In another thread there is a long discussion about developing expert level fundamentals, without coaching, by pushing yourself and skiing challenging terrain. It may work for a few lucky athletic skiers that are exceptionally gifted. But in a general sense that approach won't work. There are few skiers that spend more time on the snow pushing themselves as hard as possible as the very competitive junior alpine racers that hope to to make the US Ski Team or ski at the D1 college level. If this exceptionally motivated group of skiers can't do it without coaching then who can?
The first task of the project was to identify the six fundamentals of slalom skiing: balance and position, outside ski to outside ski (independent feet), upper body stabilization, early lower leg activation, snow contact, and pole plant.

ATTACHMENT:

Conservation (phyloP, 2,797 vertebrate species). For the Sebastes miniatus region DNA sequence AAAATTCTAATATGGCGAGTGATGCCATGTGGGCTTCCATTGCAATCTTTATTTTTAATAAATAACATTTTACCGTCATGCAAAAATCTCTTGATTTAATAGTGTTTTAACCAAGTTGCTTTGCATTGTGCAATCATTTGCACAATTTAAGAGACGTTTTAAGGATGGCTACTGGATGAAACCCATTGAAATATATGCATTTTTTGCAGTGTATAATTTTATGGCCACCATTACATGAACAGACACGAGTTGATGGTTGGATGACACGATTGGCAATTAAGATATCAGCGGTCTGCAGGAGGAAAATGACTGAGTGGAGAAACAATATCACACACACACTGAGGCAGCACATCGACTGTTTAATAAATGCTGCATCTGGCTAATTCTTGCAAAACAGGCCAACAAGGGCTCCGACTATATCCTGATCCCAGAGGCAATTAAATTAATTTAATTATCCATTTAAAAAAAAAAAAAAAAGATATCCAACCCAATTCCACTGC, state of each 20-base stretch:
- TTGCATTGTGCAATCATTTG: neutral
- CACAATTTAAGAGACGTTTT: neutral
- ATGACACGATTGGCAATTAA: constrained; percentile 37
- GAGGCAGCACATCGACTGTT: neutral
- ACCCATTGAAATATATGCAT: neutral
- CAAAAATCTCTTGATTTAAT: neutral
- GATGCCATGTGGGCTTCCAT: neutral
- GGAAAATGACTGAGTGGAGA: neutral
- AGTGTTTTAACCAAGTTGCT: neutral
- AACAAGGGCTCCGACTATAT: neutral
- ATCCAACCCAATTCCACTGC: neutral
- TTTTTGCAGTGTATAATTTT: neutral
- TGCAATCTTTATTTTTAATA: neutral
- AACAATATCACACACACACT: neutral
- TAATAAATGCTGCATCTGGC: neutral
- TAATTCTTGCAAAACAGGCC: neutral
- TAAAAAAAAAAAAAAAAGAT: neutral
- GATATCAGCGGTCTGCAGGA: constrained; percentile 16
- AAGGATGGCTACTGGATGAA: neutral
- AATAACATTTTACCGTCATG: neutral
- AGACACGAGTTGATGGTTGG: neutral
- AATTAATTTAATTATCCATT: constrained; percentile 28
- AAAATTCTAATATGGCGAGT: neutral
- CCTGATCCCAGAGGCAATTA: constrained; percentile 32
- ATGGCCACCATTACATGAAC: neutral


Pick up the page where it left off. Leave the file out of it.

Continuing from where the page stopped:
“The pole plant was something that was emphasized a couple years ago, and we are going better with that. More kids know how to pole plant. Not everybody, but we’re making progress there,” noted Rearick. “But we need to be in much better balance on the skis. That’s the foundation. If you don’t have that, the rest doesn’t make any sense. And upper body stabilization is the one that here we’ve re-identified that there is slight separation. There’s too much of the concept of following your skis, and we’ve lost this upper body stability… to be able to do it in any condition and at any time.”